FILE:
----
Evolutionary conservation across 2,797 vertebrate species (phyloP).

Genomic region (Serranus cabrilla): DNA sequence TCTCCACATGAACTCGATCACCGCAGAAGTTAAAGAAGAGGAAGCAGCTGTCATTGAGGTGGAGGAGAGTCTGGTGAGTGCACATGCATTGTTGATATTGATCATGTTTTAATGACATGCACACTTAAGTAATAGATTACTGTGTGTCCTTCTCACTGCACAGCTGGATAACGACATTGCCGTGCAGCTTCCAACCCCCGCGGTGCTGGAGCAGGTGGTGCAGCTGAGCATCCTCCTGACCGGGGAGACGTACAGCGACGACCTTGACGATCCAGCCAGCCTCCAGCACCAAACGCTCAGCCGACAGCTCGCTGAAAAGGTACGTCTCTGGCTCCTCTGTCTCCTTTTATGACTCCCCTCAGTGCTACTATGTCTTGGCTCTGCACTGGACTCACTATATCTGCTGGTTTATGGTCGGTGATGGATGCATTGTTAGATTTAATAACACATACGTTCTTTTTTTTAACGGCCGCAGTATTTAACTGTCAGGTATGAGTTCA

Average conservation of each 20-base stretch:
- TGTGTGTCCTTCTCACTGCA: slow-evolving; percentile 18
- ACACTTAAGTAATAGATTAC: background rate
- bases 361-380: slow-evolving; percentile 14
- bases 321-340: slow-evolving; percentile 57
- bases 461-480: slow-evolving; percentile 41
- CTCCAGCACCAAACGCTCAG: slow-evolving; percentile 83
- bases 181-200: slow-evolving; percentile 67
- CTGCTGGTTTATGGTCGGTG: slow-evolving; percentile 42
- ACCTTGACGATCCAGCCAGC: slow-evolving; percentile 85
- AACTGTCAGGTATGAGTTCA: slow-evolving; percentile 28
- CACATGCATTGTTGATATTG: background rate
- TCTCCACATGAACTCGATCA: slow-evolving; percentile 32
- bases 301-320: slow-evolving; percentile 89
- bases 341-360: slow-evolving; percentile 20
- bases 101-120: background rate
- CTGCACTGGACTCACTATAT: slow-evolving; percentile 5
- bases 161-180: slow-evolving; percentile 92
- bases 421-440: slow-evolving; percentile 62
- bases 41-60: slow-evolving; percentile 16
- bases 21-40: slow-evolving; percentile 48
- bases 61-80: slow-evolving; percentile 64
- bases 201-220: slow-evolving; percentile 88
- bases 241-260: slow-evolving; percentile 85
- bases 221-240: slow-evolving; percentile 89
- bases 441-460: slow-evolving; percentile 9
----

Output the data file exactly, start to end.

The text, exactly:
Evolutionary conservation across 2,797 vertebrate species (phyloP).

Genomic region (Serranus cabrilla): DNA sequence TCTCCACATGAACTCGATCACCGCAGAAGTTAAAGAAGAGGAAGCAGCTGTCATTGAGGTGGAGGAGAGTCTGGTGAGTGCACATGCATTGTTGATATTGATCATGTTTTAATGACATGCACACTTAAGTAATAGATTACTGTGTGTCCTTCTCACTGCACAGCTGGATAACGACATTGCCGTGCAGCTTCCAACCCCCGCGGTGCTGGAGCAGGTGGTGCAGCTGAGCATCCTCCTGACCGGGGAGACGTACAGCGACGACCTTGACGATCCAGCCAGCCTCCAGCACCAAACGCTCAGCCGACAGCTCGCTGAAAAGGTACGTCTCTGGCTCCTCTGTCTCCTTTTATGACTCCCCTCAGTGCTACTATGTCTTGGCTCTGCACTGGACTCACTATATCTGCTGGTTTATGGTCGGTGATGGATGCATTGTTAGATTTAATAACACATACGTTCTTTTTTTTAACGGCCGCAGTATTTAACTGTCAGGTATGAGTTCA

Average conservation of each 20-base stretch:
- TGTGTGTCCTTCTCACTGCA: slow-evolving; percentile 18
- ACACTTAAGTAATAGATTAC: background rate
- bases 361-380: slow-evolving; percentile 14
- bases 321-340: slow-evolving; percentile 57
- bases 461-480: slow-evolving; percentile 41
- CTCCAGCACCAAACGCTCAG: slow-evolving; percentile 83
- bases 181-200: slow-evolving; percentile 67
- CTGCTGGTTTATGGTCGGTG: slow-evolving; percentile 42
- ACCTTGACGATCCAGCCAGC: slow-evolving; percentile 85
- AACTGTCAGGTATGAGTTCA: slow-evolving; percentile 28
- CACATGCATTGTTGATATTG: background rate
- TCTCCACATGAACTCGATCA: slow-evolving; percentile 32
- bases 301-320: slow-evolving; percentile 89
- bases 341-360: slow-evolving; percentile 20
- bases 101-120: background rate
- CTGCACTGGACTCACTATAT: slow-evolving; percentile 5
- bases 161-180: slow-evolving; percentile 92
- bases 421-440: slow-evolving; percentile 62
- bases 41-60: slow-evolving; percentile 16
- bases 21-40: slow-evolving; percentile 48
- bases 61-80: slow-evolving; percentile 64
- bases 201-220: slow-evolving; percentile 88
- bases 241-260: slow-evolving; percentile 85
- bases 221-240: slow-evolving; percentile 89
- bases 441-460: slow-evolving; percentile 9